22. Autism and Mainstream School Socialization 2013

I took Zak to school the first day. This was a small school more suited to Stephen and prepared to be innovative in teaching we thought it the best suit. The layout of the school was open and the philosophy was nwhat we liked.I was worried and anxious how he would cope, I can remember saying to him on the Oval ,”I love you. School is an exciting journey, so go run into the field of life!” or something stupidly romantisizing the notion of school.I was assured by the principle I had to step back as a parent and let Zak develop his own sense of resilience. Within the first couple of days of school he was coming home terrified.

When I picked Zak up in the car he would not talk. He cried allot. When I dropped Zak  off one morning he really did not want me to leave him and he was actually petrified and shaking. I could not endure to see him like this. I got Zak to point to the kid that was hitting him and pushing Zak’s hat off of his head.

I was angry and spoke to Zak’s  father. I organized a parent/teacher meet to clear this through school policy. I didn’t realize this was the non verbal behaviour of Autism.  We had a meeting with the parents of the other kid, teachers, our kids to get an outcome which was that the other boy could not play in the schoolyard at lunch and recess time. Zak was to have a buddy supervize him in the yard.

I didn’t even know about Autism per se at the time, I didn’t know that one of the ways Autism presents itself through non-verbal communication. According to us, as his parents, and extended family,  there was no developmental issues for our child. I was busy at home bringing up a new 2nd baby.

I didn’t see the anxious pacing in the classroom. I knew that my son could read very well and was above the reading level of allot of kids his age, called Hyperlexia. But I didn’t know that asking him to describe the book back to me was an issue for comprehension. I wasn’t too bothered about his writing as he was a good verbal storeyteller. I did not see the  blank gazing, that he just did in front of him instead of following task, I didn’t know he was not hearing her instructions. All he heard was a jumbled mismatch of conjunctives because there was a glitch in his processing speed. Things didn’t match up. I couldn’t put this jigsaw puzzle together. I didn’t know that his core functioning was not strong and that this is why he was finding it hard through a weak pen grip.

Zak was getting teazed in the school yard because when he spoke he had trouble pronouncing his “L’s”, “R’s” and “W’s”.  So we had to fix that. Although, Autism is a lifelong condition, you can’t fix it but only work towards passing in public. In the school yard other kids teazed “You sound like a baby!” and Zak would say “I’m not a baaby!” I didn’t know that all he was playing in the playground, was one particular game, “cops and robbers” which the other kids found boring. I didn’t know that Zak would get upset that when he told other kids what to do then they were bored and would not do it.

The teacher took me aside in mid 2013 indicating that there are learning difficulties, I stupidly said to her. “Do you think Stephen has Autism!”,  I grew increasingly upset. The teacher seemed to be indicating this. I cried to the principle in the schoolyard. It was the end of the second term and his birthday I had arranged for the next day at a play cafe with most of his school friends from school and a few from kindy. I didn’t want my children to go through the crap of trying to navigate the maze of disability in their young lives. I didn’t want them to be hurt. I cried on the phone to my dad, he told me to stop worrying and do somethng about it.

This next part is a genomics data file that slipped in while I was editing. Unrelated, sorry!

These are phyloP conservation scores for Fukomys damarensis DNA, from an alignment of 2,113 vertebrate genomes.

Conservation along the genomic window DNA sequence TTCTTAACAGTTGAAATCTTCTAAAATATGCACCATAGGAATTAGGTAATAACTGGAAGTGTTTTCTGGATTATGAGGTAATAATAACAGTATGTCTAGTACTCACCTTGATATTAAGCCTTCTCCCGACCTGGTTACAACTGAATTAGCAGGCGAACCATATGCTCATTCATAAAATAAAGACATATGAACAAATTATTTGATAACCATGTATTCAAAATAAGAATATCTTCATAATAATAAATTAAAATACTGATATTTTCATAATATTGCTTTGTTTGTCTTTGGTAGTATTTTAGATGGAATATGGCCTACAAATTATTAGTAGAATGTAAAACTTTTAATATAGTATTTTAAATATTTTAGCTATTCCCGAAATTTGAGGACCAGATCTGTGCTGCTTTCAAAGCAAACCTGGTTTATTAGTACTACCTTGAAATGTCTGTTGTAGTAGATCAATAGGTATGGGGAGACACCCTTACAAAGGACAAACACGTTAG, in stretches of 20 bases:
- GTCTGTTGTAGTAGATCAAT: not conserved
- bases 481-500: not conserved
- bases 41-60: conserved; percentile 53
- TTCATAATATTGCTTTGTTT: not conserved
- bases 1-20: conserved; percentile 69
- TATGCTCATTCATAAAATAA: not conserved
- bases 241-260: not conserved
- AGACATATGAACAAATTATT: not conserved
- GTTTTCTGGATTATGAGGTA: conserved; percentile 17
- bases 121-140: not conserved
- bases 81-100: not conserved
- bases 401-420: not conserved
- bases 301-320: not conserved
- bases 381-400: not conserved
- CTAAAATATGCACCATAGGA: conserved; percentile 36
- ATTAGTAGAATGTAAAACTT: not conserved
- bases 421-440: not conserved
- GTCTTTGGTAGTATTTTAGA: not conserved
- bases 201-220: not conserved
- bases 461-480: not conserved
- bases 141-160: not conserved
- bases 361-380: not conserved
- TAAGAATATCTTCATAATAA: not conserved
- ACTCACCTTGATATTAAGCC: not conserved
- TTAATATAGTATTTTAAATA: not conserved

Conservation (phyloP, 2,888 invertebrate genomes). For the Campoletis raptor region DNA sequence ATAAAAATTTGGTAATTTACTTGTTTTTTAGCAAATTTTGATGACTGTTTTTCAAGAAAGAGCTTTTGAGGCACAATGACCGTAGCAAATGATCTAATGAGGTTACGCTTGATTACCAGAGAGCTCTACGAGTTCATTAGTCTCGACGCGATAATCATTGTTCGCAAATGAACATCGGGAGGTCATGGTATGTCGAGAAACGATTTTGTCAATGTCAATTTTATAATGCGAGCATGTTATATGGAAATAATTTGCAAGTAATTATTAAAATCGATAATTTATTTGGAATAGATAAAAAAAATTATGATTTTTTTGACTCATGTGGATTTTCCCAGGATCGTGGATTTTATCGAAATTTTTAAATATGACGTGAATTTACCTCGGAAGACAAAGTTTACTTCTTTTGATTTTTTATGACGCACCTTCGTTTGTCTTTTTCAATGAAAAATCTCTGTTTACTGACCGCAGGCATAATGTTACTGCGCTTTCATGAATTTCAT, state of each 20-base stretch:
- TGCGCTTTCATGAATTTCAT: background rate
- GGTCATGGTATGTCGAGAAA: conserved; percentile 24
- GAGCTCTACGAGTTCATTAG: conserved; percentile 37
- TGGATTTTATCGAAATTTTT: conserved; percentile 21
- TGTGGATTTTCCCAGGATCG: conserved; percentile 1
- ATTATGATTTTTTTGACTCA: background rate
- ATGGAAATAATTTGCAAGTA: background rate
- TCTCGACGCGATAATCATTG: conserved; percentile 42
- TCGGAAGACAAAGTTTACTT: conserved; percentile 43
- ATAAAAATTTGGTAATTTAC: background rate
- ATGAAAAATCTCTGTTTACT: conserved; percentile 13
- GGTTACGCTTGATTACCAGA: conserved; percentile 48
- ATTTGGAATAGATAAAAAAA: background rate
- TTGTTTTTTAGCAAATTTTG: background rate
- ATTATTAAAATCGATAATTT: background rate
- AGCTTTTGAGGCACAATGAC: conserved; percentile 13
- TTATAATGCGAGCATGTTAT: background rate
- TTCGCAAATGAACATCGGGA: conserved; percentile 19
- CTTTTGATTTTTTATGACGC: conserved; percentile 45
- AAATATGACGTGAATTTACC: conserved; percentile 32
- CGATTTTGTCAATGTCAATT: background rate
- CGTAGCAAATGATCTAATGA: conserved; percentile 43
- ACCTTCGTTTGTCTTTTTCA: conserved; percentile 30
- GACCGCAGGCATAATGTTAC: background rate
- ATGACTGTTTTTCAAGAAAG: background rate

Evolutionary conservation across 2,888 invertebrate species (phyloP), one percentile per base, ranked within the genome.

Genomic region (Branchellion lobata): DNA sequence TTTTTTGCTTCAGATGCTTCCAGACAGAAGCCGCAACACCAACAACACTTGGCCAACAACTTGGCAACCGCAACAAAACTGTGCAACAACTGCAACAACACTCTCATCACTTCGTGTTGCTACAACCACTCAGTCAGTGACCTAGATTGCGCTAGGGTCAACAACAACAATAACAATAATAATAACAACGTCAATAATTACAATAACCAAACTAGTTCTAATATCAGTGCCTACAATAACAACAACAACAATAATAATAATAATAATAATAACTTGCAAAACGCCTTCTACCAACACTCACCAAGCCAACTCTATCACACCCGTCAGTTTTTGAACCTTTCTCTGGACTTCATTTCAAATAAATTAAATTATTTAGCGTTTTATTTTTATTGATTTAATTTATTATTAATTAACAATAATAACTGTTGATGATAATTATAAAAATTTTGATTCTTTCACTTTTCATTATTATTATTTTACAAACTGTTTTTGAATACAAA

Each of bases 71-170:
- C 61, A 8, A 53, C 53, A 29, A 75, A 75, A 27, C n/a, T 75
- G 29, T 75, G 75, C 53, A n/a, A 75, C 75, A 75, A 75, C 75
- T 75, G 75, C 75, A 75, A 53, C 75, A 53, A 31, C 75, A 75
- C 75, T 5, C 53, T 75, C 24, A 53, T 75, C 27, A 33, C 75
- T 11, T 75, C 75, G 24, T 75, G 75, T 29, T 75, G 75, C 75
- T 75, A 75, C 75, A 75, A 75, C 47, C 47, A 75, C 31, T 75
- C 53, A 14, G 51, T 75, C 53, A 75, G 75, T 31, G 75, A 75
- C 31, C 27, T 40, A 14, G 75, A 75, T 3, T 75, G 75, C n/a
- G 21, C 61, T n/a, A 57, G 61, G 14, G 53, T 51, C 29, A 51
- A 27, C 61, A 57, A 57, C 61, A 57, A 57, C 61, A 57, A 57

So I did investigative work to get a quick result. Little did I realize I had to get a quality diagnosis.  How to pay the $1500 or so that it costs to get a diagnosis, a set of three therapists who concluded that Zak didn’t fit the categories yet? This made it hard for relevant organizations to give a definite diagnosis as Zak was not yet 7 years. Another load of money, he was diagnosed by a speech pathologist and psychologist, Occupational Therapy was sort. Application was made to the National Disability Insurance Scheme to help pay for therapy. Paper, paper and more paper. All the therapies take simply ages to organize as everyone is booked up 6 months to 1 year ahead. I really went into overdrive to try to help my son. Zak was so demanding of my attention and that I do things for him. I found it difficult to focus on my second son, much to my dismay.

Written and Authorised by  Jane Muras, 4 Henry st, Hectorville, SA 5073 Candidate  for Hectorville Ward CCC 2018

 

 

 

 

 

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15. 2nd Pregnancy, Miscarriage, 2009

I was so happy that I was pregnant the second time, you start to build hopes and dreams of what the baby will have and what you hope for the baby. I remember, did I perhaps drink too much coffee at the time? I’m sorry about that. I think I remember picking up a pot-plant and I started to bleed after that. Oh dear! Maybe the pot plant was too heavy. I’m so sorry that I picked up that Pot Plant as what happened was I started to bleed, I couldn’t stop it. I was getting ready for a local market. I was trying to look for a reason that this happened. Its’s ok to cry.

I rang the hospital and they said I was probably having a miscarriage. I remember a great pain  in my uterus, my cervix was opening to let the sac fall out. The body will discard what it does not need. It’s Darwin’s Law. I went to the toilet and my baby fell out or the sac of tissue that  was the start of something new. I was very distressed and this happenned at the same time that my much loved grandmother died, Oh dear!

I remember feeling worthless/like a piece of rubbish/ I was very hard on myself. I thought I was a bad mother. My loss engulfed me and I was angry and negative. The hormones of a lost pregnancy and  the rebalancing of my hormones made me very tired and depressed.

I still remember this and being angry that this happened and I vented my grief/anger at my husband who was going through his own grief about the situation.  I didn’t feel that I could talk about the miscarriage and when I did talk about it some people dearest to me did not believe me. Which hurt allot!

I wanted to scream at the world but it fell on deaf ears. I did have some people to talk to who listened. If this happens to you please take care of yourself, don’t be too hard on yourself, find an association of women where you can share experiences safely. The grief/emotions are hard to deal with. If you feel you are getting depressed, please talk to someone. Be with someone who supports you and know that you are not alone.

POSSIBILITIES OF WHAT TO DO:

  1. Call Lifeline
  2. Call SANDS 1300 0 72637
  3. Get information of miscarriage support services from your local hospital
  4. Research for local support groups at your Local council